Will kept Rocky busy on the radios checking the weather at alternate fields in the area, the options seemed to be few. The aircraft started the descent into the goo, I could look outside from my seat and see the ice beginning to build up on the wings, and I could also hear the conversation level in the cockpit rising as the clouds around us grew darker. Much darker. Night was not too far away. The voices from up front were mostly from one person, Will. What I heard was typical of Will: “Descent checklist” Followed by a two or three second pause as Rocky looked for the checklist and was interrupted by a radio transmission, followed by Will saying in a little bit louder and harsher voice, “Gdammit, get the descent checklist!” I looked over my shoulder at Rocky and could see him look at Will. I knew Will was concentrating on the instruments. He could not see the look on Rocky’s face. Rocky was not used to being cursed at.

The descent continued, we were getting closer to the field, and we began picking up ice on the big Dowty Rotol propellors. The ice would build up and then the heated props would sling the ice off at tremendous speeds, the impact on the forward fuselage near all of us making a colossal sledgehammer noise each time it hit. Will made some more requests of Rocky. Demands. Complete with the same language. Rocky was silent, he would just look in Will’s direction with a bit of a scowl. We were slowing down, I knew we were around 10,000 feet or so just by the sound of the engines and the noise of the airstream around the plane.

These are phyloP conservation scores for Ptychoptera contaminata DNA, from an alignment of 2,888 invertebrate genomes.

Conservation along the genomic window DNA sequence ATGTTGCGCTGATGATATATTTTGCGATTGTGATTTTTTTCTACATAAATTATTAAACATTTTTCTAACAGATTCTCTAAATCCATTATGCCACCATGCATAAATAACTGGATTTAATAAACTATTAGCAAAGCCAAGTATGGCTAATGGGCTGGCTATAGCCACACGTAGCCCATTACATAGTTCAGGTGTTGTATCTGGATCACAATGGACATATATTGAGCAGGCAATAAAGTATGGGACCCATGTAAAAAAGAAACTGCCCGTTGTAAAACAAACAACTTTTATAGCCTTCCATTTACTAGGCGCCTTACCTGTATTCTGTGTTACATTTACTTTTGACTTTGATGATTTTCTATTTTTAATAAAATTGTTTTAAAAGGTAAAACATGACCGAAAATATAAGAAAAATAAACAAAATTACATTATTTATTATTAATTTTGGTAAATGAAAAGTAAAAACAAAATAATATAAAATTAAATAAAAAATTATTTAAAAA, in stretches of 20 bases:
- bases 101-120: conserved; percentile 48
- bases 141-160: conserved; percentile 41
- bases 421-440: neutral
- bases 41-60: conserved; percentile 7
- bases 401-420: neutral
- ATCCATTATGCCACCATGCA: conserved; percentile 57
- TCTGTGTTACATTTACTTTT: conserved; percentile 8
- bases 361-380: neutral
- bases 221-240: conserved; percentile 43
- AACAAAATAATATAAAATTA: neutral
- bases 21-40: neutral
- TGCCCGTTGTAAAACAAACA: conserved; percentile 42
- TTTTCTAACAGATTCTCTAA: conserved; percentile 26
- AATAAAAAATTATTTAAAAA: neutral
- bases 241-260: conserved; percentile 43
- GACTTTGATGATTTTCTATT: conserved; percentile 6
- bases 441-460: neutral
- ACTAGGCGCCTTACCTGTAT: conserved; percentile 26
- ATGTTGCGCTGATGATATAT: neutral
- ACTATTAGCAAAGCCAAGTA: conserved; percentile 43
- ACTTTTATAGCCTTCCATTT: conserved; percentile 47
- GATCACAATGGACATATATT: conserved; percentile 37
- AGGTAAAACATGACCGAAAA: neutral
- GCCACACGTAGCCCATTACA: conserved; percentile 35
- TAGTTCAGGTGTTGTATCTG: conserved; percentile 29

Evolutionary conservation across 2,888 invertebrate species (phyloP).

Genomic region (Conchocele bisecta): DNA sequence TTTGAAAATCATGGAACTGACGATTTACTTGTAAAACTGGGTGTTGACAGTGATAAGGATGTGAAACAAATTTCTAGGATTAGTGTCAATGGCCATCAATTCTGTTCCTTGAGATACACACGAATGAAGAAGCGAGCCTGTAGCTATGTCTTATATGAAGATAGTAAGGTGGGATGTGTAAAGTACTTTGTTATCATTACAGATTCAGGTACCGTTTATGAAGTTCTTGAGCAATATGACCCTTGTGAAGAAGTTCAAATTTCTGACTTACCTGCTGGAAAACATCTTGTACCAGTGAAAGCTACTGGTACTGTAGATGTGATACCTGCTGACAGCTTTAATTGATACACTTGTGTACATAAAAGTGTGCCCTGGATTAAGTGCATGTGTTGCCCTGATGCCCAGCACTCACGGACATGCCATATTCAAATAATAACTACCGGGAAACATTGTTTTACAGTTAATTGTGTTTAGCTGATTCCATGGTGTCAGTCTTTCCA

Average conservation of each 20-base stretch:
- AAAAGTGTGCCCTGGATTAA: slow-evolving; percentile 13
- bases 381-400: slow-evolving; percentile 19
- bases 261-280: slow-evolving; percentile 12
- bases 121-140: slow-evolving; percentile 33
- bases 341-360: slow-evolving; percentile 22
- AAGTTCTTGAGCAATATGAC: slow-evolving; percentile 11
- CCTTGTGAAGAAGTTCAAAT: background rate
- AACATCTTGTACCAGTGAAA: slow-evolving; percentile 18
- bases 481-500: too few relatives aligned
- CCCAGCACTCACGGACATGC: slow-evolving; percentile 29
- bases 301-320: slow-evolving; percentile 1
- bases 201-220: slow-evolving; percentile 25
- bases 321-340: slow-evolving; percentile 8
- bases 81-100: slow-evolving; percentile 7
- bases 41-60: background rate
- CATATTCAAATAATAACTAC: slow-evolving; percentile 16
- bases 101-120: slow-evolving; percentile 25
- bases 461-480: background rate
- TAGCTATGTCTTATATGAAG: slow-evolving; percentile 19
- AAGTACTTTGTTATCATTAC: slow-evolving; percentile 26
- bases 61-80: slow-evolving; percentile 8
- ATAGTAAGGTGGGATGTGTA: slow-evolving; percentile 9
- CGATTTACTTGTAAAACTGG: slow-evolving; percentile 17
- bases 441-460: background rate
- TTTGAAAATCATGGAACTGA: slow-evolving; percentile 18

Will needed the current landing information, broadcast continuously as ATIS (automatic terminal information service). He commanded, “Rocky, get me the current ATIS.” Followed by a short delay and then “Gdammit, get me the frabbing ATIS!” (I have cleaned this up for you younger readers, Gdammit and frabbing are not the real words used. But you know that.) I glanced over my left shoulder again. Rocky was giving Will the stare mixed with the scowl. Rocky listened to the ATIS and wrote it down, then read it to Will. The runways were freshly plowed with packed snow, the wind was blowing, the visibility was not much, and it was snowing. Heavy snow was the description.